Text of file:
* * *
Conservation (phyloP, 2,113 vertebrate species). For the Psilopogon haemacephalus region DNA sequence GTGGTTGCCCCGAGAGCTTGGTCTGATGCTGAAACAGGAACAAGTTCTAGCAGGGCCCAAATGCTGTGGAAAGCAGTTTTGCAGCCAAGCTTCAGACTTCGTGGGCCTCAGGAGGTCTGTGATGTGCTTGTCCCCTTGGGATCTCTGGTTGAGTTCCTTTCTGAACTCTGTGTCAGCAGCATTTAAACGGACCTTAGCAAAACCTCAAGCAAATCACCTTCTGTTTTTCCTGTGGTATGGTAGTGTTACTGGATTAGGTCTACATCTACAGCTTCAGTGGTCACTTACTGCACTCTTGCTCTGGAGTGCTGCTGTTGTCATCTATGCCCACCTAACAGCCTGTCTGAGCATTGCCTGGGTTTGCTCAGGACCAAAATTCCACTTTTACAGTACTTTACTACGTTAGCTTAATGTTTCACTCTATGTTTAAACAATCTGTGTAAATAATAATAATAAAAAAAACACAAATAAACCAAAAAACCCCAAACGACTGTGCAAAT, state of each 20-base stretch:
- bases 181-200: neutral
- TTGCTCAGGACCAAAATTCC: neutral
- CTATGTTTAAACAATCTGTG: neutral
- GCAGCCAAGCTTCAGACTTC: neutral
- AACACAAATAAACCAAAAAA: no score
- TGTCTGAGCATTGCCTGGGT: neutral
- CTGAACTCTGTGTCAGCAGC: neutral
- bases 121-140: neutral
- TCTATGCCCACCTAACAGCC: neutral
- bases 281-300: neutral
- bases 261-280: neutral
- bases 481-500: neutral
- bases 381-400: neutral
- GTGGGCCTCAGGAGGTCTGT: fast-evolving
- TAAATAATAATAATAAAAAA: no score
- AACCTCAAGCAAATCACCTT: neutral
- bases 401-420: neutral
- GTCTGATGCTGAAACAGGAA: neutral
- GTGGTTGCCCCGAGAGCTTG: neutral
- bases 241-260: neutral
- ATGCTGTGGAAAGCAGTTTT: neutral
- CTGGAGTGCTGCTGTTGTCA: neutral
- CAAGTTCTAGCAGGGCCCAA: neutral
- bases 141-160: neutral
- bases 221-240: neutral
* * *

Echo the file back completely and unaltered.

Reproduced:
Conservation (phyloP, 2,113 vertebrate species). For the Psilopogon haemacephalus region DNA sequence GTGGTTGCCCCGAGAGCTTGGTCTGATGCTGAAACAGGAACAAGTTCTAGCAGGGCCCAAATGCTGTGGAAAGCAGTTTTGCAGCCAAGCTTCAGACTTCGTGGGCCTCAGGAGGTCTGTGATGTGCTTGTCCCCTTGGGATCTCTGGTTGAGTTCCTTTCTGAACTCTGTGTCAGCAGCATTTAAACGGACCTTAGCAAAACCTCAAGCAAATCACCTTCTGTTTTTCCTGTGGTATGGTAGTGTTACTGGATTAGGTCTACATCTACAGCTTCAGTGGTCACTTACTGCACTCTTGCTCTGGAGTGCTGCTGTTGTCATCTATGCCCACCTAACAGCCTGTCTGAGCATTGCCTGGGTTTGCTCAGGACCAAAATTCCACTTTTACAGTACTTTACTACGTTAGCTTAATGTTTCACTCTATGTTTAAACAATCTGTGTAAATAATAATAATAAAAAAAACACAAATAAACCAAAAAACCCCAAACGACTGTGCAAAT, state of each 20-base stretch:
- bases 181-200: neutral
- TTGCTCAGGACCAAAATTCC: neutral
- CTATGTTTAAACAATCTGTG: neutral
- GCAGCCAAGCTTCAGACTTC: neutral
- AACACAAATAAACCAAAAAA: no score
- TGTCTGAGCATTGCCTGGGT: neutral
- CTGAACTCTGTGTCAGCAGC: neutral
- bases 121-140: neutral
- TCTATGCCCACCTAACAGCC: neutral
- bases 281-300: neutral
- bases 261-280: neutral
- bases 481-500: neutral
- bases 381-400: neutral
- GTGGGCCTCAGGAGGTCTGT: fast-evolving
- TAAATAATAATAATAAAAAA: no score
- AACCTCAAGCAAATCACCTT: neutral
- bases 401-420: neutral
- GTCTGATGCTGAAACAGGAA: neutral
- GTGGTTGCCCCGAGAGCTTG: neutral
- bases 241-260: neutral
- ATGCTGTGGAAAGCAGTTTT: neutral
- CTGGAGTGCTGCTGTTGTCA: neutral
- CAAGTTCTAGCAGGGCCCAA: neutral
- bases 141-160: neutral
- bases 221-240: neutral